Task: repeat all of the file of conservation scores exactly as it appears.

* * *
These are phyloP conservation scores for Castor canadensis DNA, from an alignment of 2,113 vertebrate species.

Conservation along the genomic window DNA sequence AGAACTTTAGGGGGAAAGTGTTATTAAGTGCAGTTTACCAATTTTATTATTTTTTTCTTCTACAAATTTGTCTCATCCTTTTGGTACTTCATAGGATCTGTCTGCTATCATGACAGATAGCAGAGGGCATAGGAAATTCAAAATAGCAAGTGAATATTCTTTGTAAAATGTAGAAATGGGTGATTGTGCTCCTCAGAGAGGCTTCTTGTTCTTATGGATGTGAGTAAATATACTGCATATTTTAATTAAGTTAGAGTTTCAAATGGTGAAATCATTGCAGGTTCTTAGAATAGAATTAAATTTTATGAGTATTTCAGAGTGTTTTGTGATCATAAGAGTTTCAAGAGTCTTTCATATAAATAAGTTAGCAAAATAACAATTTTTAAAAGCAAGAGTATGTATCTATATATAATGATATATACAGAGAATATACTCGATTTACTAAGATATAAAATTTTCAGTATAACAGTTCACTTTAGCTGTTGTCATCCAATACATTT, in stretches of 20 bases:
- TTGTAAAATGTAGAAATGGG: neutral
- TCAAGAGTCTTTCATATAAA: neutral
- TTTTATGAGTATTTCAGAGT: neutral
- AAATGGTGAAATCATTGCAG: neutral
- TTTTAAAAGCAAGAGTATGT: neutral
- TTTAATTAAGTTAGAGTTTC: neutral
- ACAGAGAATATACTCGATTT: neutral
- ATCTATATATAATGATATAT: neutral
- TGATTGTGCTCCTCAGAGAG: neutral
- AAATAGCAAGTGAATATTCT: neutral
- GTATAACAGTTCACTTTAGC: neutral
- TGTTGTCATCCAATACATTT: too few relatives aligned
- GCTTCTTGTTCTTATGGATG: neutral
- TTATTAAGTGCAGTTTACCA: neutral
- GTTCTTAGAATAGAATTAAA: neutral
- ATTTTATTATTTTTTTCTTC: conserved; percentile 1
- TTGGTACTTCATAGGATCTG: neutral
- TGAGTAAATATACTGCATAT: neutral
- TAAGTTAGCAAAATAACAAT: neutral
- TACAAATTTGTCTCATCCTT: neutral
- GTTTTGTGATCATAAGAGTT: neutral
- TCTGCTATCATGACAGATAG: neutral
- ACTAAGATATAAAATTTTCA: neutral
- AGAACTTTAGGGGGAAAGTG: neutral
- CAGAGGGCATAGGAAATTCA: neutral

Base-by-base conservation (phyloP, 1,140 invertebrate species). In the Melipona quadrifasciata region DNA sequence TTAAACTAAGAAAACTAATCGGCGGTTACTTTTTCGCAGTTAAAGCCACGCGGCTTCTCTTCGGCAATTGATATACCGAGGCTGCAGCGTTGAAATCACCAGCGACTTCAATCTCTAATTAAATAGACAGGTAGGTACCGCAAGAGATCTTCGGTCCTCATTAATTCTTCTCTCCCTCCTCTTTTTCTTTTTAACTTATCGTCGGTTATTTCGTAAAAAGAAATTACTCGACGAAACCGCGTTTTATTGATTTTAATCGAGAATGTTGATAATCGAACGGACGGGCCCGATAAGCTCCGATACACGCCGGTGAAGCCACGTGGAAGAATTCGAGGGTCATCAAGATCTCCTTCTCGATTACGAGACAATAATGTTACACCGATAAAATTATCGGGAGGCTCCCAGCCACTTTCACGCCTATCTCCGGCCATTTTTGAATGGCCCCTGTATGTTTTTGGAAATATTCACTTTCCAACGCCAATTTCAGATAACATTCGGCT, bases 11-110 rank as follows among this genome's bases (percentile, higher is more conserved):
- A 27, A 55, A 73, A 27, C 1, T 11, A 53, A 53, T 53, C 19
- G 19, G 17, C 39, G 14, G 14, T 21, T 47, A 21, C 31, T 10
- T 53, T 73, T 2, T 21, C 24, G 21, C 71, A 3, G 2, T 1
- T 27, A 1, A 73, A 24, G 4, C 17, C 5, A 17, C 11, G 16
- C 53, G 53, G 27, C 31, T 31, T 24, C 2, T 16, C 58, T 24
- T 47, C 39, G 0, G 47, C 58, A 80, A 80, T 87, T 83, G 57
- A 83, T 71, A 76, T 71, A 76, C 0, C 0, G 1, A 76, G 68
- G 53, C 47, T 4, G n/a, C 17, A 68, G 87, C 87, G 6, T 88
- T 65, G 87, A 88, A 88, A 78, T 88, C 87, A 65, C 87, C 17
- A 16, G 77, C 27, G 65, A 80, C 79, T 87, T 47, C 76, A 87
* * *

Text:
These are phyloP conservation scores for Castor canadensis DNA, from an alignment of 2,113 vertebrate species.

Conservation along the genomic window DNA sequence AGAACTTTAGGGGGAAAGTGTTATTAAGTGCAGTTTACCAATTTTATTATTTTTTTCTTCTACAAATTTGTCTCATCCTTTTGGTACTTCATAGGATCTGTCTGCTATCATGACAGATAGCAGAGGGCATAGGAAATTCAAAATAGCAAGTGAATATTCTTTGTAAAATGTAGAAATGGGTGATTGTGCTCCTCAGAGAGGCTTCTTGTTCTTATGGATGTGAGTAAATATACTGCATATTTTAATTAAGTTAGAGTTTCAAATGGTGAAATCATTGCAGGTTCTTAGAATAGAATTAAATTTTATGAGTATTTCAGAGTGTTTTGTGATCATAAGAGTTTCAAGAGTCTTTCATATAAATAAGTTAGCAAAATAACAATTTTTAAAAGCAAGAGTATGTATCTATATATAATGATATATACAGAGAATATACTCGATTTACTAAGATATAAAATTTTCAGTATAACAGTTCACTTTAGCTGTTGTCATCCAATACATTT, in stretches of 20 bases:
- TTGTAAAATGTAGAAATGGG: neutral
- TCAAGAGTCTTTCATATAAA: neutral
- TTTTATGAGTATTTCAGAGT: neutral
- AAATGGTGAAATCATTGCAG: neutral
- TTTTAAAAGCAAGAGTATGT: neutral
- TTTAATTAAGTTAGAGTTTC: neutral
- ACAGAGAATATACTCGATTT: neutral
- ATCTATATATAATGATATAT: neutral
- TGATTGTGCTCCTCAGAGAG: neutral
- AAATAGCAAGTGAATATTCT: neutral
- GTATAACAGTTCACTTTAGC: neutral
- TGTTGTCATCCAATACATTT: too few relatives aligned
- GCTTCTTGTTCTTATGGATG: neutral
- TTATTAAGTGCAGTTTACCA: neutral
- GTTCTTAGAATAGAATTAAA: neutral
- ATTTTATTATTTTTTTCTTC: conserved; percentile 1
- TTGGTACTTCATAGGATCTG: neutral
- TGAGTAAATATACTGCATAT: neutral
- TAAGTTAGCAAAATAACAAT: neutral
- TACAAATTTGTCTCATCCTT: neutral
- GTTTTGTGATCATAAGAGTT: neutral
- TCTGCTATCATGACAGATAG: neutral
- ACTAAGATATAAAATTTTCA: neutral
- AGAACTTTAGGGGGAAAGTG: neutral
- CAGAGGGCATAGGAAATTCA: neutral

Base-by-base conservation (phyloP, 1,140 invertebrate species). In the Melipona quadrifasciata region DNA sequence TTAAACTAAGAAAACTAATCGGCGGTTACTTTTTCGCAGTTAAAGCCACGCGGCTTCTCTTCGGCAATTGATATACCGAGGCTGCAGCGTTGAAATCACCAGCGACTTCAATCTCTAATTAAATAGACAGGTAGGTACCGCAAGAGATCTTCGGTCCTCATTAATTCTTCTCTCCCTCCTCTTTTTCTTTTTAACTTATCGTCGGTTATTTCGTAAAAAGAAATTACTCGACGAAACCGCGTTTTATTGATTTTAATCGAGAATGTTGATAATCGAACGGACGGGCCCGATAAGCTCCGATACACGCCGGTGAAGCCACGTGGAAGAATTCGAGGGTCATCAAGATCTCCTTCTCGATTACGAGACAATAATGTTACACCGATAAAATTATCGGGAGGCTCCCAGCCACTTTCACGCCTATCTCCGGCCATTTTTGAATGGCCCCTGTATGTTTTTGGAAATATTCACTTTCCAACGCCAATTTCAGATAACATTCGGCT, bases 11-110 rank as follows among this genome's bases (percentile, higher is more conserved):
- A 27, A 55, A 73, A 27, C 1, T 11, A 53, A 53, T 53, C 19
- G 19, G 17, C 39, G 14, G 14, T 21, T 47, A 21, C 31, T 10
- T 53, T 73, T 2, T 21, C 24, G 21, C 71, A 3, G 2, T 1
- T 27, A 1, A 73, A 24, G 4, C 17, C 5, A 17, C 11, G 16
- C 53, G 53, G 27, C 31, T 31, T 24, C 2, T 16, C 58, T 24
- T 47, C 39, G 0, G 47, C 58, A 80, A 80, T 87, T 83, G 57
- A 83, T 71, A 76, T 71, A 76, C 0, C 0, G 1, A 76, G 68
- G 53, C 47, T 4, G n/a, C 17, A 68, G 87, C 87, G 6, T 88
- T 65, G 87, A 88, A 88, A 78, T 88, C 87, A 65, C 87, C 17
- A 16, G 77, C 27, G 65, A 80, C 79, T 87, T 47, C 76, A 87